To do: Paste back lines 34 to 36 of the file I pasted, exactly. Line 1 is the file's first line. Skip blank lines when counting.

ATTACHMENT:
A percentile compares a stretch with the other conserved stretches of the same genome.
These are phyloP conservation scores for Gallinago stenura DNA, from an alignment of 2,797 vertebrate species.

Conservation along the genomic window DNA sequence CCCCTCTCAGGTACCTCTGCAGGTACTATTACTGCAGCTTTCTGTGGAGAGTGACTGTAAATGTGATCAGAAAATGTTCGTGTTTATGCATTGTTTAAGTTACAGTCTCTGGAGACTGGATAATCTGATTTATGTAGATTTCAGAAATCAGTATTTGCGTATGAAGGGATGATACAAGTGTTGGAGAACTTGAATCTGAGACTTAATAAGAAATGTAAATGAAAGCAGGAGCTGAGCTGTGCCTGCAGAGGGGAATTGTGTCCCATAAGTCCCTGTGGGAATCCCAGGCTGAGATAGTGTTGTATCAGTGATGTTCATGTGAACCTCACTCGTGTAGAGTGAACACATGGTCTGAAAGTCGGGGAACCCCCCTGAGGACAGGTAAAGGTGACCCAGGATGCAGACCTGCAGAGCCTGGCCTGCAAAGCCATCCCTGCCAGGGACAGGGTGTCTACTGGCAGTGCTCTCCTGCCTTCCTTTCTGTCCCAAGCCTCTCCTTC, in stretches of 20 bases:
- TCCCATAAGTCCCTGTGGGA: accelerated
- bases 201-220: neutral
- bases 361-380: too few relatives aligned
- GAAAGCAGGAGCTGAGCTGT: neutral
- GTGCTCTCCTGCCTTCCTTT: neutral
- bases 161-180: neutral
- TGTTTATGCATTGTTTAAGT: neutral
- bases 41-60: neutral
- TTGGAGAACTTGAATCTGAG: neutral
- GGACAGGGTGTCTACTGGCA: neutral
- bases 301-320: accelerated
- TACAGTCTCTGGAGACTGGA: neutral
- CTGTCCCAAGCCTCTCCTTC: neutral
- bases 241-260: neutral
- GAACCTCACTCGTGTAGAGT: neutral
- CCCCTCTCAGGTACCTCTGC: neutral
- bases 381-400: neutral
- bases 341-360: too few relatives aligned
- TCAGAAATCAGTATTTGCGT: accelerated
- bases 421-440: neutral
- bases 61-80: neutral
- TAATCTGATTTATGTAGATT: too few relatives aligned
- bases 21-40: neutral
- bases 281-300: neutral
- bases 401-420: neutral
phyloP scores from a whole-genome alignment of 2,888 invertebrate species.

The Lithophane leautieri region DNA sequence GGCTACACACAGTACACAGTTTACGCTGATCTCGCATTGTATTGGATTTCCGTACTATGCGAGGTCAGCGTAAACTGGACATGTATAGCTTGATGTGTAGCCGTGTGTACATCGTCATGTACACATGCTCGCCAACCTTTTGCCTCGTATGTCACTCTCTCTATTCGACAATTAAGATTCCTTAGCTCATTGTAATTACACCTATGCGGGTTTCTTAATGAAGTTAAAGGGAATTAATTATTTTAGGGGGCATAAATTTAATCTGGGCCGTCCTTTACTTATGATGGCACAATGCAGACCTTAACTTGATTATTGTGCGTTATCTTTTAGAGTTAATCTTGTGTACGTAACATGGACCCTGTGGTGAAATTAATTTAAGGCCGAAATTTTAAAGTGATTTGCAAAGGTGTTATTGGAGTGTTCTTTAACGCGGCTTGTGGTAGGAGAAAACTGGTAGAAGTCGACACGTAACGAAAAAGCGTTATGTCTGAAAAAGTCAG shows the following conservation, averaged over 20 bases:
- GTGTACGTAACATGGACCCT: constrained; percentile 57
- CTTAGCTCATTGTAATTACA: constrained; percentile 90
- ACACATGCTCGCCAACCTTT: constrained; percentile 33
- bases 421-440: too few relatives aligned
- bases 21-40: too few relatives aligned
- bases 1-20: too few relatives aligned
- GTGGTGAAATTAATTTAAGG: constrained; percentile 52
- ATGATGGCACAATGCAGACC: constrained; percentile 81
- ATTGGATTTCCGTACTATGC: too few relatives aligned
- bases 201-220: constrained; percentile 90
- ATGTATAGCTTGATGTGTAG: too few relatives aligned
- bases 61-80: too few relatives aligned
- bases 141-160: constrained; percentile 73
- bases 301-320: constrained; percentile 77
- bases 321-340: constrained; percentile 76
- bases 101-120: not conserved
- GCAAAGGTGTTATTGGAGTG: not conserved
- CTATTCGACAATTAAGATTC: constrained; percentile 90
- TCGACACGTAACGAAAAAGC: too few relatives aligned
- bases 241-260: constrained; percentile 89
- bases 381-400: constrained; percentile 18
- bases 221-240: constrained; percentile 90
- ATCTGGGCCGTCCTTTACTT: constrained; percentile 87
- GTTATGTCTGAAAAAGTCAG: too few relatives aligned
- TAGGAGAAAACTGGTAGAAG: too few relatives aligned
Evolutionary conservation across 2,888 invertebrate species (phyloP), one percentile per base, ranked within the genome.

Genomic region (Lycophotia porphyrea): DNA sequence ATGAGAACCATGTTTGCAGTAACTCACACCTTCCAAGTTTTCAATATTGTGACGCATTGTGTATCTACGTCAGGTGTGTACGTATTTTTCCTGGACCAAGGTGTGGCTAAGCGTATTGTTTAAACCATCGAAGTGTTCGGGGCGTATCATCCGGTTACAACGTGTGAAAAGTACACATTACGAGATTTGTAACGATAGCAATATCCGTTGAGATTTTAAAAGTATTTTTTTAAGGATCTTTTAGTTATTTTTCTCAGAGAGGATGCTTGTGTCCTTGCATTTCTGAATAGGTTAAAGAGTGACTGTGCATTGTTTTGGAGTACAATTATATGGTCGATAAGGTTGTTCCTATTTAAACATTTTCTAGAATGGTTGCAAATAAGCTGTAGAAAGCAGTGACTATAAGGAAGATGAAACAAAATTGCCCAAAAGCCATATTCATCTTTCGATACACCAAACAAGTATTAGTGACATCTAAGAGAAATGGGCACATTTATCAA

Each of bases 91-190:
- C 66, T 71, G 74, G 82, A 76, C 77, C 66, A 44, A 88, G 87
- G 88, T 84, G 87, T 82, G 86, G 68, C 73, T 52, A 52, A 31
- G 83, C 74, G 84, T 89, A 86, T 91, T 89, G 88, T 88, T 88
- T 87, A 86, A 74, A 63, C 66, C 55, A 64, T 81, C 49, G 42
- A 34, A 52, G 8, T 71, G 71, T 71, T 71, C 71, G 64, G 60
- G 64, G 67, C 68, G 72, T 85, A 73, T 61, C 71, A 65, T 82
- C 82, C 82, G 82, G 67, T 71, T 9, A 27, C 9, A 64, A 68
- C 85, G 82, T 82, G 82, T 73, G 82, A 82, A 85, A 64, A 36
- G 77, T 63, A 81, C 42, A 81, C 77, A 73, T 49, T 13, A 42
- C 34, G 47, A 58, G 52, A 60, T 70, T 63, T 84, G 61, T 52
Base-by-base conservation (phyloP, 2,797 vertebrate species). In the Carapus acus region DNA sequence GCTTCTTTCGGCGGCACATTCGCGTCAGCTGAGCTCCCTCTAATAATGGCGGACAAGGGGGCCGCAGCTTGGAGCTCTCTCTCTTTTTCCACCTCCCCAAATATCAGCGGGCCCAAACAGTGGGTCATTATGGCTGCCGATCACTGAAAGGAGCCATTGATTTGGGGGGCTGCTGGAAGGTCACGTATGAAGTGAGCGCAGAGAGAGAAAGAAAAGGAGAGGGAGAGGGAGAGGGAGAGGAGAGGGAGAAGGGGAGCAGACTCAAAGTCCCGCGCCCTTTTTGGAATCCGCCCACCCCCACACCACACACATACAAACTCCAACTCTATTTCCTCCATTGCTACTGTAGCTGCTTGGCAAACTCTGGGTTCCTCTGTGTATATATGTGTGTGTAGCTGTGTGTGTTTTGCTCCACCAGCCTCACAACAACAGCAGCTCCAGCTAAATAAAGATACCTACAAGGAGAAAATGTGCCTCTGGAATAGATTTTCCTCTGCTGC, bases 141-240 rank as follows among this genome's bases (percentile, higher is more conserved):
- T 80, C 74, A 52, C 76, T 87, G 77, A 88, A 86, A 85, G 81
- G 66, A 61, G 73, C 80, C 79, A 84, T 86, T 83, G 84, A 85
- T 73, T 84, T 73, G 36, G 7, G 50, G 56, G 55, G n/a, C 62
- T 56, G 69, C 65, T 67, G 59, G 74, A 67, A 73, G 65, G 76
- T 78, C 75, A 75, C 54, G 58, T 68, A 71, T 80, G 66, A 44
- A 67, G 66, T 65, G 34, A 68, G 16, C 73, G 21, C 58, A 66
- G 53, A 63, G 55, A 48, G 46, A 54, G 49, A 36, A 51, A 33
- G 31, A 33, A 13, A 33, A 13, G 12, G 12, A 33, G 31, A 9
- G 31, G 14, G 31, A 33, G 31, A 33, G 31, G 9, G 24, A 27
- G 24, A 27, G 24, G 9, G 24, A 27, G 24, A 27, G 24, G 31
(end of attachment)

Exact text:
- bases 421-440: too few relatives aligned
- bases 21-40: too few relatives aligned
- bases 1-20: too few relatives aligned